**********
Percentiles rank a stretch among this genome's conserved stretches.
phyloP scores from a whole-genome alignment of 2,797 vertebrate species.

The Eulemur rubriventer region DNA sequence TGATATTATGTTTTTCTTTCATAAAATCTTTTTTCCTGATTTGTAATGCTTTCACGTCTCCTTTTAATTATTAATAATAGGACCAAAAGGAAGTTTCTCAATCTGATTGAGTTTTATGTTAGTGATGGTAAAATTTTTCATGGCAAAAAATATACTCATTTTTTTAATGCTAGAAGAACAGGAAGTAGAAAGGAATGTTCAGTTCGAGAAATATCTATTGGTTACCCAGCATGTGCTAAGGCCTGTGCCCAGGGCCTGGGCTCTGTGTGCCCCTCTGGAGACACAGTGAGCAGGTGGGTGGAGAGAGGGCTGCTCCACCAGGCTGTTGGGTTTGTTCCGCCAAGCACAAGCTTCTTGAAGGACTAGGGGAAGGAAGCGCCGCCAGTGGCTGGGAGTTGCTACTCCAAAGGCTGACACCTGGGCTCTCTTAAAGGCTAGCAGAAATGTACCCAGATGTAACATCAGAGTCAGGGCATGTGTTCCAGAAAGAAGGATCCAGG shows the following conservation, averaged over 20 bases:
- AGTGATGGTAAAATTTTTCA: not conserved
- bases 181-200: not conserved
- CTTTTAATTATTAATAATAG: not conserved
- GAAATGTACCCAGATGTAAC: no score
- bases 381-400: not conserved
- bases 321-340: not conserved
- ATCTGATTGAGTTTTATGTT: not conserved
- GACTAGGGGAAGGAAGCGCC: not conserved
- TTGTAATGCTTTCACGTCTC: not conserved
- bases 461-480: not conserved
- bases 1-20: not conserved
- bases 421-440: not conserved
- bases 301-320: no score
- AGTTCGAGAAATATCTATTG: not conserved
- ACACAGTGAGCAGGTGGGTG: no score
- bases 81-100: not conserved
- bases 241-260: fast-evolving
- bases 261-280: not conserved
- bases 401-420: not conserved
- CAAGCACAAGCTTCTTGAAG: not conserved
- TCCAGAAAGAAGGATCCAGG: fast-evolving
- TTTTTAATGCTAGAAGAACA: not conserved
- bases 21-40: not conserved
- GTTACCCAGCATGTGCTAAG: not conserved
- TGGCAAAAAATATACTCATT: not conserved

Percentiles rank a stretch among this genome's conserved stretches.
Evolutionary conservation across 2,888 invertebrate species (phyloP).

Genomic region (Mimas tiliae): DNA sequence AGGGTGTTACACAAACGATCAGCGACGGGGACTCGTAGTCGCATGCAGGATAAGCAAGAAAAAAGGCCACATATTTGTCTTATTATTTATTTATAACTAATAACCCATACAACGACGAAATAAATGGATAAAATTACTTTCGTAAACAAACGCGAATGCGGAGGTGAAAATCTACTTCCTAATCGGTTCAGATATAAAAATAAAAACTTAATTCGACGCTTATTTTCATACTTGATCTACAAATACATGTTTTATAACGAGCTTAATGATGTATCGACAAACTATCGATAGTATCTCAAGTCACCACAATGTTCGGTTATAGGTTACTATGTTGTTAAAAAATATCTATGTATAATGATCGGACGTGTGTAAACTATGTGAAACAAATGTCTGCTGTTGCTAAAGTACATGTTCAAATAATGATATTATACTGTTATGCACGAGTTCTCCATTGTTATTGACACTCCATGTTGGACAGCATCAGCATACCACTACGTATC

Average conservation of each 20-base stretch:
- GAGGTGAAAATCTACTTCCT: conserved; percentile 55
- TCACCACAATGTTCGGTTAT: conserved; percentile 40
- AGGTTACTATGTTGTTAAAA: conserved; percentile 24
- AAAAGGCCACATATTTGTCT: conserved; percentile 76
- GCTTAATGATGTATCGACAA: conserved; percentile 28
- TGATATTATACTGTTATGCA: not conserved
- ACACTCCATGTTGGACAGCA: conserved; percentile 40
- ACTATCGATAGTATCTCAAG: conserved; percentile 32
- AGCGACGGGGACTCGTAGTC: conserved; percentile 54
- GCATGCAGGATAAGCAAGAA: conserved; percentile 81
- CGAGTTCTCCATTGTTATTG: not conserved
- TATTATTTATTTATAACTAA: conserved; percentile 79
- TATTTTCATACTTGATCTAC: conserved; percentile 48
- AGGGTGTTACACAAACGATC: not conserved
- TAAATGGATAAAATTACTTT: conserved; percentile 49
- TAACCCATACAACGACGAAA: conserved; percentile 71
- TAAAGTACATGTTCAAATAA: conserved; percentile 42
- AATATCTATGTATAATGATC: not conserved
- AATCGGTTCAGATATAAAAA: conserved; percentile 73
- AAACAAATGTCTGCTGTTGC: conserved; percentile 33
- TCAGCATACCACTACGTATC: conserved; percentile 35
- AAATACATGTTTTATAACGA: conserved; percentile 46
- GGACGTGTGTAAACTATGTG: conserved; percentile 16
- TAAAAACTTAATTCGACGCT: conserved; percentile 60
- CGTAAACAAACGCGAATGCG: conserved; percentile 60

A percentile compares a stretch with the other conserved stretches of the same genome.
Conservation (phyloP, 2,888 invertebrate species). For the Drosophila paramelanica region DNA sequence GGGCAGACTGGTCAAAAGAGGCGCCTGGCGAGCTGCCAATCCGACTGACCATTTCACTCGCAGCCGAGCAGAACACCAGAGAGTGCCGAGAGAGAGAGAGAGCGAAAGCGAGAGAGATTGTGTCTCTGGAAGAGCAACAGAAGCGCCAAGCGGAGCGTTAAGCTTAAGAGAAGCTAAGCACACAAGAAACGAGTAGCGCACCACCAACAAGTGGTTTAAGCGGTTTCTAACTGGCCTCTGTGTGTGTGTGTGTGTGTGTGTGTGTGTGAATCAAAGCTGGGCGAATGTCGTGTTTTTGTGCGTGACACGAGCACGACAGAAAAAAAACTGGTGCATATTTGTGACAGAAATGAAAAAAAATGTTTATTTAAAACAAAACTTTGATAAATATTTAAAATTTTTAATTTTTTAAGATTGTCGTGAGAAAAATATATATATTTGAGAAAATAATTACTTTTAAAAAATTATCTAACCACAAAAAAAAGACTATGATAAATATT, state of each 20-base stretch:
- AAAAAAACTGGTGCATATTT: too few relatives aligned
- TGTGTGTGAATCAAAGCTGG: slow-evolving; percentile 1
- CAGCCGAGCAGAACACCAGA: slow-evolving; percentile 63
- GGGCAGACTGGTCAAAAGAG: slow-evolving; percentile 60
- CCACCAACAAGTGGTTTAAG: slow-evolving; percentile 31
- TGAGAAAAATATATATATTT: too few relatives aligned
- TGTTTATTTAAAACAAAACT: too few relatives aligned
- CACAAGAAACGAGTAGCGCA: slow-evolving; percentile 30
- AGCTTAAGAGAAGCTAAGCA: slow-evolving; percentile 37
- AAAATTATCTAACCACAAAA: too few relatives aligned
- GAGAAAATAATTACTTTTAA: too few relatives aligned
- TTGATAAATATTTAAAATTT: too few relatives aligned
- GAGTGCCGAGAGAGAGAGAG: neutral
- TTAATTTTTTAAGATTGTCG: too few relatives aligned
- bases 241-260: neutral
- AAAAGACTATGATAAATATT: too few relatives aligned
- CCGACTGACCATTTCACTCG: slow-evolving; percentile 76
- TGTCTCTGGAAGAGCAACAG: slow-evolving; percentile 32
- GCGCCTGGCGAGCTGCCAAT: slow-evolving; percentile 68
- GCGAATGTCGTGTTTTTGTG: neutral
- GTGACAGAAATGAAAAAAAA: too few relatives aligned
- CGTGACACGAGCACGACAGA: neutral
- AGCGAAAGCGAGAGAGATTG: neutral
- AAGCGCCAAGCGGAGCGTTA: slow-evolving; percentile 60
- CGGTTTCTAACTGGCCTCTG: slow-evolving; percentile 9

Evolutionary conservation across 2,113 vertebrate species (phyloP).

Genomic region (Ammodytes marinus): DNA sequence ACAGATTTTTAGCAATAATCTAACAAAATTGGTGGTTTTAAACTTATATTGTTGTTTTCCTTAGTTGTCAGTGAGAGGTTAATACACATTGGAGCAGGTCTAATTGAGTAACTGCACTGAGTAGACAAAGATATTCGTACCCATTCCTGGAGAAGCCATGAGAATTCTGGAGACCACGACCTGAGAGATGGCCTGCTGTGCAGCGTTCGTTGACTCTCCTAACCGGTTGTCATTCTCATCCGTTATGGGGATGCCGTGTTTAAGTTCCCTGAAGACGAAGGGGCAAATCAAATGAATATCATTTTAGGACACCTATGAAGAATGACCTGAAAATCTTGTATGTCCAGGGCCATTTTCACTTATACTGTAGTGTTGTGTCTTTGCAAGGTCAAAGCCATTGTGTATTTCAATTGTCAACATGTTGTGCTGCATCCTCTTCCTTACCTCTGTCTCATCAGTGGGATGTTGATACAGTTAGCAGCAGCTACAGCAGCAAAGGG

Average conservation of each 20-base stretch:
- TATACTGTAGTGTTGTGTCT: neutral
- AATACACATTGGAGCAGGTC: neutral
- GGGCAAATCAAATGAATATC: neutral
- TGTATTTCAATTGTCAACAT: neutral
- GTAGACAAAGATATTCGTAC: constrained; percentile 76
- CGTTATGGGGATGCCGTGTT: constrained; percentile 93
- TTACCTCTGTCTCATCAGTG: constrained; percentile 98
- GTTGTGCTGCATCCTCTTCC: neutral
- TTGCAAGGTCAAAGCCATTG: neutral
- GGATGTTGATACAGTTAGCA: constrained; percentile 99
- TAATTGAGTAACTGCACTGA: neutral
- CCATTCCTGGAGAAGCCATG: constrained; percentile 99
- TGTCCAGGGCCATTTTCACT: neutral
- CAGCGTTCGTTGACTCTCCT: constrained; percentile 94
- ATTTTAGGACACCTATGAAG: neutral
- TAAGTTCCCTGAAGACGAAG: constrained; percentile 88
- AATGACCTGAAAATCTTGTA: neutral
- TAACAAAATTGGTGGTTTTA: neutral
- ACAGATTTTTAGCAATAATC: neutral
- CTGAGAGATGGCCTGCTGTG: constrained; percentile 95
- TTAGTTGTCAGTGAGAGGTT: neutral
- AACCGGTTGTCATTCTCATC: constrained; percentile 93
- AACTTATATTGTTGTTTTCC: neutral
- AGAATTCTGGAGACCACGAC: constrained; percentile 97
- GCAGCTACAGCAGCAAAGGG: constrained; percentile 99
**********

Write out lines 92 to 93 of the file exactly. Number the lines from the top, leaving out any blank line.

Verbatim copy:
- GTAGACAAAGATATTCGTAC: constrained; percentile 76
- CGTTATGGGGATGCCGTGTT: constrained; percentile 93